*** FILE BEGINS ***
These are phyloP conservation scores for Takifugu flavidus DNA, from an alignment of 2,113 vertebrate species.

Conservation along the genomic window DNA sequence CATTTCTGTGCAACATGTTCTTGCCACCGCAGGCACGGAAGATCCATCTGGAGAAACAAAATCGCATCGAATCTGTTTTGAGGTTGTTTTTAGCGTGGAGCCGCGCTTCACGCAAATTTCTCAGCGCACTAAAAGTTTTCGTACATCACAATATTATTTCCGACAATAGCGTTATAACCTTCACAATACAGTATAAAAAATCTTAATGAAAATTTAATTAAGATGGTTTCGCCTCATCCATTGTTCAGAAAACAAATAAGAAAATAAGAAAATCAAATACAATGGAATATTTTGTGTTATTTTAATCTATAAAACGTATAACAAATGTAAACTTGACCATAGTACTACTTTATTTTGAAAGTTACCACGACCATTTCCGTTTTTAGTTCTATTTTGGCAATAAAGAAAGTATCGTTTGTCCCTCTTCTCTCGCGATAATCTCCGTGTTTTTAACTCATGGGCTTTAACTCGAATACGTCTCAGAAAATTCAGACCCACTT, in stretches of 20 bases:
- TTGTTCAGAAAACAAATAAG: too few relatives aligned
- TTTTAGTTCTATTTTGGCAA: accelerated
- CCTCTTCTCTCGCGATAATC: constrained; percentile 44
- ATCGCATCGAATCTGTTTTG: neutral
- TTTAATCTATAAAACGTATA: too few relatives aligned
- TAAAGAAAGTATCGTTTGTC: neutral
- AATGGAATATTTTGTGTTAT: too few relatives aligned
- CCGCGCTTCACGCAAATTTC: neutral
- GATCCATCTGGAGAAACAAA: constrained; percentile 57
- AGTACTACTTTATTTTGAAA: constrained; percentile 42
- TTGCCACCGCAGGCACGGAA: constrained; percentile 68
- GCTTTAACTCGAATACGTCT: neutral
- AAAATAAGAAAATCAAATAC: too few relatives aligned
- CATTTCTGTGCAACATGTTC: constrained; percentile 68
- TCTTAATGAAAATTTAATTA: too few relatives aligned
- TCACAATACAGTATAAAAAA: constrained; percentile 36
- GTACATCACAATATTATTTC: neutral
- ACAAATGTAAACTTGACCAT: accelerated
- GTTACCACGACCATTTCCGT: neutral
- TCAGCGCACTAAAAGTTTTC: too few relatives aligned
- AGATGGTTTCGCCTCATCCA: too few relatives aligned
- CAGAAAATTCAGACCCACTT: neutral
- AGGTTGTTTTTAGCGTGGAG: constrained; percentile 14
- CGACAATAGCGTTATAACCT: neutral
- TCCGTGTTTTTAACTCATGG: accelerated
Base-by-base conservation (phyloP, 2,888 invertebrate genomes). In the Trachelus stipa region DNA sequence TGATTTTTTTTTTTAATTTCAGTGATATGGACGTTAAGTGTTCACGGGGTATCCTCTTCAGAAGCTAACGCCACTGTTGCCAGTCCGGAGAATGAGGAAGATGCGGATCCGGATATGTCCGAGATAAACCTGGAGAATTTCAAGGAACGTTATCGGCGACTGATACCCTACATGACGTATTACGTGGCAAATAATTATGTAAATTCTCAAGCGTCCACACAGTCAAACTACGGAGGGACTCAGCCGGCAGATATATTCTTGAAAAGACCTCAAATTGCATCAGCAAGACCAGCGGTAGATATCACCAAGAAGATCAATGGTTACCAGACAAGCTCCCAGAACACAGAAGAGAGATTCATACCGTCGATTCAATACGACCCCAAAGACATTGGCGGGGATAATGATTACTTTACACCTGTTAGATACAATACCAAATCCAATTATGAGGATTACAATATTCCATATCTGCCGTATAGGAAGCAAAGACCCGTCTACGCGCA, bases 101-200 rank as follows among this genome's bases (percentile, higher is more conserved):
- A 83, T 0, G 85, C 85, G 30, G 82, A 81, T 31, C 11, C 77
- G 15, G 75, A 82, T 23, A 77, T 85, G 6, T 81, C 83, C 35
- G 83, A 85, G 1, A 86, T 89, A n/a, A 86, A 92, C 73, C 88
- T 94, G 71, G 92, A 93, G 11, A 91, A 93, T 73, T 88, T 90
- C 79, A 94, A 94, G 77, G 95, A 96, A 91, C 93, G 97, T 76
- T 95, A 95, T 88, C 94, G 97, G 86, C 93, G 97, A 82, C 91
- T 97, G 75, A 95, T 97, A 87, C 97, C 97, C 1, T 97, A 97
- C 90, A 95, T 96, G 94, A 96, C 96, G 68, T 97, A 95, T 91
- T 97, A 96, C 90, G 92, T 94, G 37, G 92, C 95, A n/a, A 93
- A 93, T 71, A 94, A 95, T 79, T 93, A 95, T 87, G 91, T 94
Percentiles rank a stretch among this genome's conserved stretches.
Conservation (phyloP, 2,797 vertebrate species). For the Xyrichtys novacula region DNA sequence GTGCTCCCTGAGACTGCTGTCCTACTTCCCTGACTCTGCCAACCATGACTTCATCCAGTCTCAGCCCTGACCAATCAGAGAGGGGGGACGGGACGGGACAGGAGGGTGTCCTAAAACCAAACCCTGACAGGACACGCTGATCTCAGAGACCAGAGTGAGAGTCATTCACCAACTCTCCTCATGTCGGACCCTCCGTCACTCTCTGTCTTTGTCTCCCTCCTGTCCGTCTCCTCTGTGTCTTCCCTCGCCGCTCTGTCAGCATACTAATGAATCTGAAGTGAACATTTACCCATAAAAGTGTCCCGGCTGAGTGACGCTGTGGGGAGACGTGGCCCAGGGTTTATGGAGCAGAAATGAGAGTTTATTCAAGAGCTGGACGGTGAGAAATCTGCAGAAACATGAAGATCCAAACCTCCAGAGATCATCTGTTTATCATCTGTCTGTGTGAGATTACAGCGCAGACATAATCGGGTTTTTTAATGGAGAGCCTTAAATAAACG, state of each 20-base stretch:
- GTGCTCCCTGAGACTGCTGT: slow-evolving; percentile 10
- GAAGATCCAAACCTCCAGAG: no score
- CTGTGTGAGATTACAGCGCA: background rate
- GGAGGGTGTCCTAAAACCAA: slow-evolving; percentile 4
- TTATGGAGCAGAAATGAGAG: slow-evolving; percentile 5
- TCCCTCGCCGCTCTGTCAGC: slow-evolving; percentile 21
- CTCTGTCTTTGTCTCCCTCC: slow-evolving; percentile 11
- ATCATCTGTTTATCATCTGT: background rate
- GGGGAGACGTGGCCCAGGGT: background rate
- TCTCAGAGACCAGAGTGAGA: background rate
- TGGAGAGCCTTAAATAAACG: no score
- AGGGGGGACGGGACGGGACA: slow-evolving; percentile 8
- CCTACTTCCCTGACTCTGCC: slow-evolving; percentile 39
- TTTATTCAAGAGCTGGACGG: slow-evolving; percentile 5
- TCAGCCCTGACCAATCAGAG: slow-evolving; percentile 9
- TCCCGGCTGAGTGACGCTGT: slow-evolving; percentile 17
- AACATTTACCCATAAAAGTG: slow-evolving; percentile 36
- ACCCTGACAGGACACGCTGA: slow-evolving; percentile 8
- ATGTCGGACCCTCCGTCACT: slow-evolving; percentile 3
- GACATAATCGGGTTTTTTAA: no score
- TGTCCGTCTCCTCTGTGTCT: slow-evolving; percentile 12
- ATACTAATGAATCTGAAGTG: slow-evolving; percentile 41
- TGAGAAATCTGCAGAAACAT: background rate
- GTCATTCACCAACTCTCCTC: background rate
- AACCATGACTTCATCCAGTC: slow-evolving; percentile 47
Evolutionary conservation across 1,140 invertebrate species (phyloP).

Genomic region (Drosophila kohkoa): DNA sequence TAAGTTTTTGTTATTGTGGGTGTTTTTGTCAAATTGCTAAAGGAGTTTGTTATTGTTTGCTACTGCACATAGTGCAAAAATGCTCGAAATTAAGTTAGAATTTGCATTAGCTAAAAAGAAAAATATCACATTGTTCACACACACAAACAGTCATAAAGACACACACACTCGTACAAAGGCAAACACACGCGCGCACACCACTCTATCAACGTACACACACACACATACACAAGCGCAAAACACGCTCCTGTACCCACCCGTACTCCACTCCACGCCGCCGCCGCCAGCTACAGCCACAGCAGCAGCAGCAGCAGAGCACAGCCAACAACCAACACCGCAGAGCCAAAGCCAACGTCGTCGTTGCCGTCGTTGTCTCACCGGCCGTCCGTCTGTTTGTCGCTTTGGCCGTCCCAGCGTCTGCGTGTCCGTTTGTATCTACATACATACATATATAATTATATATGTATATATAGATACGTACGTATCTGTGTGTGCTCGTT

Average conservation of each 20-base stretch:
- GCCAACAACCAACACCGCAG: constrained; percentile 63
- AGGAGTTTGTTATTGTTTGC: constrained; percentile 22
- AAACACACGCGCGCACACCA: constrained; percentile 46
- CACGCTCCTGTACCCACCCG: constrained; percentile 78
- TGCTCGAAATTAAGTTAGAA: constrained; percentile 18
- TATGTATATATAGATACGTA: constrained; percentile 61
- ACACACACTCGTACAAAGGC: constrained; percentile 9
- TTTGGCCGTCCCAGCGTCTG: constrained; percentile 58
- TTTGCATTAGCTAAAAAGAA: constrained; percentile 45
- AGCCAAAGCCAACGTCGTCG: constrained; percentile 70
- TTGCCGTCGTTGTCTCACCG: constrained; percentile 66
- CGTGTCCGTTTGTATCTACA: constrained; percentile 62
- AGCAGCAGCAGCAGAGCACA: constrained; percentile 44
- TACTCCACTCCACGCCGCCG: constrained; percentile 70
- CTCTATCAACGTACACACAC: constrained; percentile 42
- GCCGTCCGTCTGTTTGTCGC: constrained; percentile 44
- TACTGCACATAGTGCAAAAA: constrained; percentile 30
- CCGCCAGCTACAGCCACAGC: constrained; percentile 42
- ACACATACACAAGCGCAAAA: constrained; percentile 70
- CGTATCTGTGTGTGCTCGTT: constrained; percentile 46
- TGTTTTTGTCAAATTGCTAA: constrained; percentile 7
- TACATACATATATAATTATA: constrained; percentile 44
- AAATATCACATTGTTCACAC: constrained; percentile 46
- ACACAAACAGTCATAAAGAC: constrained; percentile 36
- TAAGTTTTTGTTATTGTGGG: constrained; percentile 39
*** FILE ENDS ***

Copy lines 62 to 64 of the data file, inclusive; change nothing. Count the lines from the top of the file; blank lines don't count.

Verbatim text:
- ATACTAATGAATCTGAAGTG: slow-evolving; percentile 41
- TGAGAAATCTGCAGAAACAT: background rate
- GTCATTCACCAACTCTCCTC: background rate